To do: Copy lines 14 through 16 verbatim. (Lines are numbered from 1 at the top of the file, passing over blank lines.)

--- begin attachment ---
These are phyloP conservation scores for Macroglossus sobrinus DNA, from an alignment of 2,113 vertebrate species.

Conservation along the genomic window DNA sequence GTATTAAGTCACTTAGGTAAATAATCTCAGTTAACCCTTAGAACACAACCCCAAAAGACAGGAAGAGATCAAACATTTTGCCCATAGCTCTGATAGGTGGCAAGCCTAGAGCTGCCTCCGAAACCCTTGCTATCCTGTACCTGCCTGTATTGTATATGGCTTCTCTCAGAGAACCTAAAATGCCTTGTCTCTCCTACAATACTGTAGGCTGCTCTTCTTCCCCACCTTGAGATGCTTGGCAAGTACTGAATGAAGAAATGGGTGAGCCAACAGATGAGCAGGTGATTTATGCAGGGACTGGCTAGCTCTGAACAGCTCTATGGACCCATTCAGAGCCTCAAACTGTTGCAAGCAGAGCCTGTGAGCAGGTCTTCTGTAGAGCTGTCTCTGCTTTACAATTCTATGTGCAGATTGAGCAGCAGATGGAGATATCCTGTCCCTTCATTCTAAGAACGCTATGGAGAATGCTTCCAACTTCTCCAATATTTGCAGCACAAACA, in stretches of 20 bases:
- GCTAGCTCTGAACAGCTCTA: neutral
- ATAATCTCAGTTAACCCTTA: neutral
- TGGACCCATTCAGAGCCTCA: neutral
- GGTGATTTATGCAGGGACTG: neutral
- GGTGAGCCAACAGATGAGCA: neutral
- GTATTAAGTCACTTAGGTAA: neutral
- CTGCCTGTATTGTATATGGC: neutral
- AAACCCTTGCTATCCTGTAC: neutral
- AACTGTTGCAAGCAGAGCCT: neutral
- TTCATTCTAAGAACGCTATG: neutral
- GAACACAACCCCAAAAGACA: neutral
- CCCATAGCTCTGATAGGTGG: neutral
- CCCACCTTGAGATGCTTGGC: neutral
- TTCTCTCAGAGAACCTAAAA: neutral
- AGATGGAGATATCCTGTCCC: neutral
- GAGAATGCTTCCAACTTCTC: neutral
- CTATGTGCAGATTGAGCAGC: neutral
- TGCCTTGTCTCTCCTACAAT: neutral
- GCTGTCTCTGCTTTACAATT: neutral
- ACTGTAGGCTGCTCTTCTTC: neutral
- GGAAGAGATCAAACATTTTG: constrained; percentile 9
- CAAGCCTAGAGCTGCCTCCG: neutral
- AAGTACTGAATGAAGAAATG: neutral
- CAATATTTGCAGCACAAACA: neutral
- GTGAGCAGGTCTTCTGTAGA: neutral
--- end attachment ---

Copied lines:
- CCCATAGCTCTGATAGGTGG: neutral
- CCCACCTTGAGATGCTTGGC: neutral
- TTCTCTCAGAGAACCTAAAA: neutral